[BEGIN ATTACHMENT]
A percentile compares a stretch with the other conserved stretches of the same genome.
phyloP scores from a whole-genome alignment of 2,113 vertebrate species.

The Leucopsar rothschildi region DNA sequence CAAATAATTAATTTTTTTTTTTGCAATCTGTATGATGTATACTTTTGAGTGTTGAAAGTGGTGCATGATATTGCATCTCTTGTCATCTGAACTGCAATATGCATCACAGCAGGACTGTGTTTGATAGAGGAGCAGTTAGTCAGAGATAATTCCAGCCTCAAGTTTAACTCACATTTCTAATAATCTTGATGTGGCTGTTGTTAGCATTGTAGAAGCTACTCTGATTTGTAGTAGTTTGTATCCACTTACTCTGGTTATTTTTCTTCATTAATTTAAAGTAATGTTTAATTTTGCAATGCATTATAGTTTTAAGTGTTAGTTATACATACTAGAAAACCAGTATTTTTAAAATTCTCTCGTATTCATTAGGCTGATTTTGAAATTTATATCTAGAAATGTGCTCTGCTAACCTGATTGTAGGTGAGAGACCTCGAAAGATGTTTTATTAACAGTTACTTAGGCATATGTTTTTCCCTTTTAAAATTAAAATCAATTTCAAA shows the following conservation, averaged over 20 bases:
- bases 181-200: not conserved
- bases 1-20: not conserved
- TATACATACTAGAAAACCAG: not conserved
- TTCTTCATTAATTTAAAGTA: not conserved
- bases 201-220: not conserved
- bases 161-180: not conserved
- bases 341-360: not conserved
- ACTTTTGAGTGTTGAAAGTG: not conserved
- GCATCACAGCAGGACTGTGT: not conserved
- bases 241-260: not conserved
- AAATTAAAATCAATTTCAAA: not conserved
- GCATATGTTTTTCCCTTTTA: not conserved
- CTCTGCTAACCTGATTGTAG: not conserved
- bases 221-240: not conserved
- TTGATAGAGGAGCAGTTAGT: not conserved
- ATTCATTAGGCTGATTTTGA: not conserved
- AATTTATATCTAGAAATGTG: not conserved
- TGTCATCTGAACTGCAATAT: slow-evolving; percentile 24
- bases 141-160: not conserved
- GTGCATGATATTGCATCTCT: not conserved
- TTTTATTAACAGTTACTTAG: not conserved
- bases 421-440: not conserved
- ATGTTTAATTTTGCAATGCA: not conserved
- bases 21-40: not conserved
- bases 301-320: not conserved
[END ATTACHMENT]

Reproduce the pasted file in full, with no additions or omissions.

A percentile compares a stretch with the other conserved stretches of the same genome.
phyloP scores from a whole-genome alignment of 2,113 vertebrate species.

The Leucopsar rothschildi region DNA sequence CAAATAATTAATTTTTTTTTTTGCAATCTGTATGATGTATACTTTTGAGTGTTGAAAGTGGTGCATGATATTGCATCTCTTGTCATCTGAACTGCAATATGCATCACAGCAGGACTGTGTTTGATAGAGGAGCAGTTAGTCAGAGATAATTCCAGCCTCAAGTTTAACTCACATTTCTAATAATCTTGATGTGGCTGTTGTTAGCATTGTAGAAGCTACTCTGATTTGTAGTAGTTTGTATCCACTTACTCTGGTTATTTTTCTTCATTAATTTAAAGTAATGTTTAATTTTGCAATGCATTATAGTTTTAAGTGTTAGTTATACATACTAGAAAACCAGTATTTTTAAAATTCTCTCGTATTCATTAGGCTGATTTTGAAATTTATATCTAGAAATGTGCTCTGCTAACCTGATTGTAGGTGAGAGACCTCGAAAGATGTTTTATTAACAGTTACTTAGGCATATGTTTTTCCCTTTTAAAATTAAAATCAATTTCAAA shows the following conservation, averaged over 20 bases:
- bases 181-200: not conserved
- bases 1-20: not conserved
- TATACATACTAGAAAACCAG: not conserved
- TTCTTCATTAATTTAAAGTA: not conserved
- bases 201-220: not conserved
- bases 161-180: not conserved
- bases 341-360: not conserved
- ACTTTTGAGTGTTGAAAGTG: not conserved
- GCATCACAGCAGGACTGTGT: not conserved
- bases 241-260: not conserved
- AAATTAAAATCAATTTCAAA: not conserved
- GCATATGTTTTTCCCTTTTA: not conserved
- CTCTGCTAACCTGATTGTAG: not conserved
- bases 221-240: not conserved
- TTGATAGAGGAGCAGTTAGT: not conserved
- ATTCATTAGGCTGATTTTGA: not conserved
- AATTTATATCTAGAAATGTG: not conserved
- TGTCATCTGAACTGCAATAT: slow-evolving; percentile 24
- bases 141-160: not conserved
- GTGCATGATATTGCATCTCT: not conserved
- TTTTATTAACAGTTACTTAG: not conserved
- bases 421-440: not conserved
- ATGTTTAATTTTGCAATGCA: not conserved
- bases 21-40: not conserved
- bases 301-320: not conserved